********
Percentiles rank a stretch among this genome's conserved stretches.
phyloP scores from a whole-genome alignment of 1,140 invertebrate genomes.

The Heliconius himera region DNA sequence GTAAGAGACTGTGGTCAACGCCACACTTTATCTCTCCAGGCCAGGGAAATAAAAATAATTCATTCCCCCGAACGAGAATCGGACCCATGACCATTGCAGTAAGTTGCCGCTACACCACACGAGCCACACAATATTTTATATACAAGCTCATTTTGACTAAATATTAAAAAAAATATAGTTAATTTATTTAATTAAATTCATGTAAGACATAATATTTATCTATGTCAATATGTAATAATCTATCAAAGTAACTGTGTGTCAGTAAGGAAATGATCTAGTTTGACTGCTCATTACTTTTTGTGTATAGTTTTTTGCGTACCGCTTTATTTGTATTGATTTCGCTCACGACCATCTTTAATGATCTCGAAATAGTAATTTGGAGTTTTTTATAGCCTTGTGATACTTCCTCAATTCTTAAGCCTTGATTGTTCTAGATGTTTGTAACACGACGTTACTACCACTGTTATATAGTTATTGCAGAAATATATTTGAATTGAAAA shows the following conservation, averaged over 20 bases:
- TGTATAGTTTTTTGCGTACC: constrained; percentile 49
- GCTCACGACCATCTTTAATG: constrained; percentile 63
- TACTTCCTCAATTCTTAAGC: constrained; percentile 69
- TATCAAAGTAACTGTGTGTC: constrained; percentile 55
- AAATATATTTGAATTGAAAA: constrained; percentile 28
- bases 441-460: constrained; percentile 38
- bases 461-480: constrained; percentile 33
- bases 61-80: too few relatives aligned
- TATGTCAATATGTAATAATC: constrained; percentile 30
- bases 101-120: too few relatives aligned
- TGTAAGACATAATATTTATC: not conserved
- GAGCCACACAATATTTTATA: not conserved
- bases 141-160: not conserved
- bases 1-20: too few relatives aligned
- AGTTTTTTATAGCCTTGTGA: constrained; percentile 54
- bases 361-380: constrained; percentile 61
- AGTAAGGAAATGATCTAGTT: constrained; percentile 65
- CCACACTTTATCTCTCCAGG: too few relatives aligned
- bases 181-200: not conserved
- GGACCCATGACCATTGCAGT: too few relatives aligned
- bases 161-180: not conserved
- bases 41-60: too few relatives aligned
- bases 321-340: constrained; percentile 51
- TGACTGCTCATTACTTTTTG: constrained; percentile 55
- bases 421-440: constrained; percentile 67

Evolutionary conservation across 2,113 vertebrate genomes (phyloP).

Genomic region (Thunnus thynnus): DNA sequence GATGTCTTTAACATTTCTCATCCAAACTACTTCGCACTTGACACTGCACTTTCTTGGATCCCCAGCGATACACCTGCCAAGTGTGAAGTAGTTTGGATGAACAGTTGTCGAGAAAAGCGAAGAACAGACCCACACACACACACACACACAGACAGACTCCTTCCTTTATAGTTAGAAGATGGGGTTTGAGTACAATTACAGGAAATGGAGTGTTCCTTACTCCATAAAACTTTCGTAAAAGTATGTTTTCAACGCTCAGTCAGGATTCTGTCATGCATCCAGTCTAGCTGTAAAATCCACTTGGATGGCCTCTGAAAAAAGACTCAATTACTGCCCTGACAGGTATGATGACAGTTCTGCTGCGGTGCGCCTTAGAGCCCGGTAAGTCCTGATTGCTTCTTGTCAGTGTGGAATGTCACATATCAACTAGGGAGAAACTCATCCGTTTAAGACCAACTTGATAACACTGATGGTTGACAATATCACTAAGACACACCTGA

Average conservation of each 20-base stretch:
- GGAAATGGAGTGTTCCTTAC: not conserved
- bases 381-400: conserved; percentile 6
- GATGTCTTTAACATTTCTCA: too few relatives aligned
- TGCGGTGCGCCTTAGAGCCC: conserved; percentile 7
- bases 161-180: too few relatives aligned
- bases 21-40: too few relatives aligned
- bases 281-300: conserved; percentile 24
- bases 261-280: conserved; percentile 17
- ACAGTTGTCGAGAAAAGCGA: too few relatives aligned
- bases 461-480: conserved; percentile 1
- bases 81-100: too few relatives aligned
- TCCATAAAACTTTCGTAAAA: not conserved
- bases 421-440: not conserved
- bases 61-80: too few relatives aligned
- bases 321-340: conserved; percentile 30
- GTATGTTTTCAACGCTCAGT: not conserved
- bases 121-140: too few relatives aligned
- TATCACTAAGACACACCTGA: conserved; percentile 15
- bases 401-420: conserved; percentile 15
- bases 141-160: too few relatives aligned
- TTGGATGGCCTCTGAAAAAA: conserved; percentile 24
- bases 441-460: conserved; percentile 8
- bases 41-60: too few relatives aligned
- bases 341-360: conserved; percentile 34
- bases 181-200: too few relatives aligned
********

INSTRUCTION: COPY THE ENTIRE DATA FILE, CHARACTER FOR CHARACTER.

Percentiles rank a stretch among this genome's conserved stretches.
phyloP scores from a whole-genome alignment of 1,140 invertebrate genomes.

The Heliconius himera region DNA sequence GTAAGAGACTGTGGTCAACGCCACACTTTATCTCTCCAGGCCAGGGAAATAAAAATAATTCATTCCCCCGAACGAGAATCGGACCCATGACCATTGCAGTAAGTTGCCGCTACACCACACGAGCCACACAATATTTTATATACAAGCTCATTTTGACTAAATATTAAAAAAAATATAGTTAATTTATTTAATTAAATTCATGTAAGACATAATATTTATCTATGTCAATATGTAATAATCTATCAAAGTAACTGTGTGTCAGTAAGGAAATGATCTAGTTTGACTGCTCATTACTTTTTGTGTATAGTTTTTTGCGTACCGCTTTATTTGTATTGATTTCGCTCACGACCATCTTTAATGATCTCGAAATAGTAATTTGGAGTTTTTTATAGCCTTGTGATACTTCCTCAATTCTTAAGCCTTGATTGTTCTAGATGTTTGTAACACGACGTTACTACCACTGTTATATAGTTATTGCAGAAATATATTTGAATTGAAAA shows the following conservation, averaged over 20 bases:
- TGTATAGTTTTTTGCGTACC: constrained; percentile 49
- GCTCACGACCATCTTTAATG: constrained; percentile 63
- TACTTCCTCAATTCTTAAGC: constrained; percentile 69
- TATCAAAGTAACTGTGTGTC: constrained; percentile 55
- AAATATATTTGAATTGAAAA: constrained; percentile 28
- bases 441-460: constrained; percentile 38
- bases 461-480: constrained; percentile 33
- bases 61-80: too few relatives aligned
- TATGTCAATATGTAATAATC: constrained; percentile 30
- bases 101-120: too few relatives aligned
- TGTAAGACATAATATTTATC: not conserved
- GAGCCACACAATATTTTATA: not conserved
- bases 141-160: not conserved
- bases 1-20: too few relatives aligned
- AGTTTTTTATAGCCTTGTGA: constrained; percentile 54
- bases 361-380: constrained; percentile 61
- AGTAAGGAAATGATCTAGTT: constrained; percentile 65
- CCACACTTTATCTCTCCAGG: too few relatives aligned
- bases 181-200: not conserved
- GGACCCATGACCATTGCAGT: too few relatives aligned
- bases 161-180: not conserved
- bases 41-60: too few relatives aligned
- bases 321-340: constrained; percentile 51
- TGACTGCTCATTACTTTTTG: constrained; percentile 55
- bases 421-440: constrained; percentile 67

Evolutionary conservation across 2,113 vertebrate genomes (phyloP).

Genomic region (Thunnus thynnus): DNA sequence GATGTCTTTAACATTTCTCATCCAAACTACTTCGCACTTGACACTGCACTTTCTTGGATCCCCAGCGATACACCTGCCAAGTGTGAAGTAGTTTGGATGAACAGTTGTCGAGAAAAGCGAAGAACAGACCCACACACACACACACACACAGACAGACTCCTTCCTTTATAGTTAGAAGATGGGGTTTGAGTACAATTACAGGAAATGGAGTGTTCCTTACTCCATAAAACTTTCGTAAAAGTATGTTTTCAACGCTCAGTCAGGATTCTGTCATGCATCCAGTCTAGCTGTAAAATCCACTTGGATGGCCTCTGAAAAAAGACTCAATTACTGCCCTGACAGGTATGATGACAGTTCTGCTGCGGTGCGCCTTAGAGCCCGGTAAGTCCTGATTGCTTCTTGTCAGTGTGGAATGTCACATATCAACTAGGGAGAAACTCATCCGTTTAAGACCAACTTGATAACACTGATGGTTGACAATATCACTAAGACACACCTGA

Average conservation of each 20-base stretch:
- GGAAATGGAGTGTTCCTTAC: not conserved
- bases 381-400: conserved; percentile 6
- GATGTCTTTAACATTTCTCA: too few relatives aligned
- TGCGGTGCGCCTTAGAGCCC: conserved; percentile 7
- bases 161-180: too few relatives aligned
- bases 21-40: too few relatives aligned
- bases 281-300: conserved; percentile 24
- bases 261-280: conserved; percentile 17
- ACAGTTGTCGAGAAAAGCGA: too few relatives aligned
- bases 461-480: conserved; percentile 1
- bases 81-100: too few relatives aligned
- TCCATAAAACTTTCGTAAAA: not conserved
- bases 421-440: not conserved
- bases 61-80: too few relatives aligned
- bases 321-340: conserved; percentile 30
- GTATGTTTTCAACGCTCAGT: not conserved
- bases 121-140: too few relatives aligned
- TATCACTAAGACACACCTGA: conserved; percentile 15
- bases 401-420: conserved; percentile 15
- bases 141-160: too few relatives aligned
- TTGGATGGCCTCTGAAAAAA: conserved; percentile 24
- bases 441-460: conserved; percentile 8
- bases 41-60: too few relatives aligned
- bases 341-360: conserved; percentile 34
- bases 181-200: too few relatives aligned